In the past, I’ve commented on the plight of black teens and men with invisible bullseyes on their bodies; targets crying out for acquisition that seemingly only the police can see. But I don’t know if I can keep doing so.
That’s because there are two worlds existing simultaneously in the black community; the world of the predator and the world of prey. And like all humans, blacks are no different in that they exist in both of those environments, at times performing the functions of one or reconciling the actions of the other. Continue reading
February 26 marked the 5th anniversary of the shooting of Trayvon Martin by George Zimmerman. It left its mark on American society; a chronic irritation still uncured. Some think that perceptions about African-American men deepened on that rainy evening as citizens began to see them as deadly assailants, even unarmed, and worthy of the use of deadly force.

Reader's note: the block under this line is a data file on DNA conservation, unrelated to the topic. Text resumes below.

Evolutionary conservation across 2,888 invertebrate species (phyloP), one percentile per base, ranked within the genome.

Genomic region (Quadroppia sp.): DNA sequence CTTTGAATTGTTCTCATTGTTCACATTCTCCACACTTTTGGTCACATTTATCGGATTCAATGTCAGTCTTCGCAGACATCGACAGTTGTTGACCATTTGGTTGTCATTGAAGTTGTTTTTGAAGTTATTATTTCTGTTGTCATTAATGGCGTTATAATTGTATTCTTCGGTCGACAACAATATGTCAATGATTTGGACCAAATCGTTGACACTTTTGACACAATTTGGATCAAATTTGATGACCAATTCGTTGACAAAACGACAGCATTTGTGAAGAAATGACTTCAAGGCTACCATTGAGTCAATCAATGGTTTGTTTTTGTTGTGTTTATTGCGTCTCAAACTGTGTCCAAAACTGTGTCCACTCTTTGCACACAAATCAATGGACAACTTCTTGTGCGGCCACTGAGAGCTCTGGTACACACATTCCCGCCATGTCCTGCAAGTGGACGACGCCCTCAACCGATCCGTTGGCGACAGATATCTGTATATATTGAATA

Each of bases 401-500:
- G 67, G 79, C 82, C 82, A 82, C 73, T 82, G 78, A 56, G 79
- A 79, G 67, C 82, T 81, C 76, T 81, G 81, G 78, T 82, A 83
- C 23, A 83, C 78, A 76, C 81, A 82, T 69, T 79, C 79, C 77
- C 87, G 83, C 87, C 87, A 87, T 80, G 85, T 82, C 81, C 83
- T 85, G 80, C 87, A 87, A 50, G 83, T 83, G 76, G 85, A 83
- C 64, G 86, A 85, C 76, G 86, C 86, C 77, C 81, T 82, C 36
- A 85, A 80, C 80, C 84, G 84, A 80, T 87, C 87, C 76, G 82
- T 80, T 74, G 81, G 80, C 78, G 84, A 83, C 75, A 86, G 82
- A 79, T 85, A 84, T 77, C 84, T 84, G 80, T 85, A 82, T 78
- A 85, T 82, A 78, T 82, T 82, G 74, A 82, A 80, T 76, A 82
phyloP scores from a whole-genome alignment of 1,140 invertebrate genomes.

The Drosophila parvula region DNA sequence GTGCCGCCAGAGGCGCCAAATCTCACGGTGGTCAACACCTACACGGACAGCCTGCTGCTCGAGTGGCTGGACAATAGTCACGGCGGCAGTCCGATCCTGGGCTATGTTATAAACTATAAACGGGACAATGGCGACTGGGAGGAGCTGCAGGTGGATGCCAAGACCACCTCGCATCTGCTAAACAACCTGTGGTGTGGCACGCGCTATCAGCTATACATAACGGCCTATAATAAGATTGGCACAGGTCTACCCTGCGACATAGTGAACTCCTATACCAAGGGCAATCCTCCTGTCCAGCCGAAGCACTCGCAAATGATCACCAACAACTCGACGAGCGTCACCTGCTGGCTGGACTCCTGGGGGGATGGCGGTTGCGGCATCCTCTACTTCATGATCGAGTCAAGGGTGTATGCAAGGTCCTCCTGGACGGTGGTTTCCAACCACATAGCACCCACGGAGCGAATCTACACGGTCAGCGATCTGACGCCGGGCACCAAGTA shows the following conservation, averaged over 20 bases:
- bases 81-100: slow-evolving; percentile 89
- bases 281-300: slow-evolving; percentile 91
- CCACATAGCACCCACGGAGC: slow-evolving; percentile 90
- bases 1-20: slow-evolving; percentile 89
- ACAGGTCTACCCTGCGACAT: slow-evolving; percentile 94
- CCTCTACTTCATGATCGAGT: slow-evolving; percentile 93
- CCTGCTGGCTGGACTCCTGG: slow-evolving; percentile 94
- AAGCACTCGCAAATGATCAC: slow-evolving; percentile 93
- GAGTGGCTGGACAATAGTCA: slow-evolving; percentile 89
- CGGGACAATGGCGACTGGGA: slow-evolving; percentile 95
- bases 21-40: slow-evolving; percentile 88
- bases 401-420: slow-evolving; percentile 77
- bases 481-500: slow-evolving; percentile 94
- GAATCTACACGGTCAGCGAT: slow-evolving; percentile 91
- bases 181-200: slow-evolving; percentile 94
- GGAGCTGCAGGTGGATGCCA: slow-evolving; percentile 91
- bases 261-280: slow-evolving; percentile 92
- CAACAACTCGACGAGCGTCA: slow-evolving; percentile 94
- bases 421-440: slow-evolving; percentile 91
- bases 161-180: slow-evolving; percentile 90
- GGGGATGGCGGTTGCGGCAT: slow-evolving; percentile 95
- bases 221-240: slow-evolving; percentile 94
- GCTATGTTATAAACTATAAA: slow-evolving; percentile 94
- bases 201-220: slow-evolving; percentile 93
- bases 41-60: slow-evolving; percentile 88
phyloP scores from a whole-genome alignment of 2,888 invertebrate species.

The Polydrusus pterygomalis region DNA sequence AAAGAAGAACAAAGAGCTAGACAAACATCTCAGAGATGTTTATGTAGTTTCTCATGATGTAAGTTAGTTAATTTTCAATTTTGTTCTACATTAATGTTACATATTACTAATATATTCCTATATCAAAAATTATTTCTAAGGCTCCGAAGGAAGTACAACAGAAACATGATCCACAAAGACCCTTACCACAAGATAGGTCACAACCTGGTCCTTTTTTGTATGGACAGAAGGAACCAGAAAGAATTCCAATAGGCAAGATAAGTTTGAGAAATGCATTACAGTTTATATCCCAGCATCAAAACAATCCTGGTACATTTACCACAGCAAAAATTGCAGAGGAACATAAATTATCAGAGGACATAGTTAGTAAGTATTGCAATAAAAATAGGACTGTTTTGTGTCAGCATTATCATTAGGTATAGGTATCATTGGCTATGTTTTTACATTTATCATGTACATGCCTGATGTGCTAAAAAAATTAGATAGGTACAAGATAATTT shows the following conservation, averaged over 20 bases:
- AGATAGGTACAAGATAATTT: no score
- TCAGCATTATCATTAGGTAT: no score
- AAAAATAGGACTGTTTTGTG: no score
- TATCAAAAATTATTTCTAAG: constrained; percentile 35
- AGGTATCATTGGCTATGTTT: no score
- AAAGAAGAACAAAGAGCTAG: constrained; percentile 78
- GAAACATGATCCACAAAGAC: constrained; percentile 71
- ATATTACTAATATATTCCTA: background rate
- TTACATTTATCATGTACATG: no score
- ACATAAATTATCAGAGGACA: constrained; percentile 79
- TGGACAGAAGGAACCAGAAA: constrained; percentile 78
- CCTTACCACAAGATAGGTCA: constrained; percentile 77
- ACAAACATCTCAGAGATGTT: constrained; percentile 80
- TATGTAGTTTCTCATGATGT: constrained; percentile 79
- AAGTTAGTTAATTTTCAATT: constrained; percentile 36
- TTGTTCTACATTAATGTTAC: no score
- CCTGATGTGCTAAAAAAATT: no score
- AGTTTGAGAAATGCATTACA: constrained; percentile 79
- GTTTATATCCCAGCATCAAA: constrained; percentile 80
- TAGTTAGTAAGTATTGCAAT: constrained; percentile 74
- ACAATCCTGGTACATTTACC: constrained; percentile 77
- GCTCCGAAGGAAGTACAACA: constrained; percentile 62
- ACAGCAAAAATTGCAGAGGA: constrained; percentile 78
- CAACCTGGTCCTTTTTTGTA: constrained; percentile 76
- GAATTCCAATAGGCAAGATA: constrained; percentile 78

Afterwards, that same cavalier and justified attitude about such use infiltrated communities and police departments across the country. From that point on, it seemed that young men and women of color had targets on them saying, shoot to kill, regardless! I ask you; do you think the killing of young Martin made such shootings easier for some officers and private citizens? And then, did subsequent police shootings empower further civilian armed attacks against young black men? I think they possibly did. Continue reading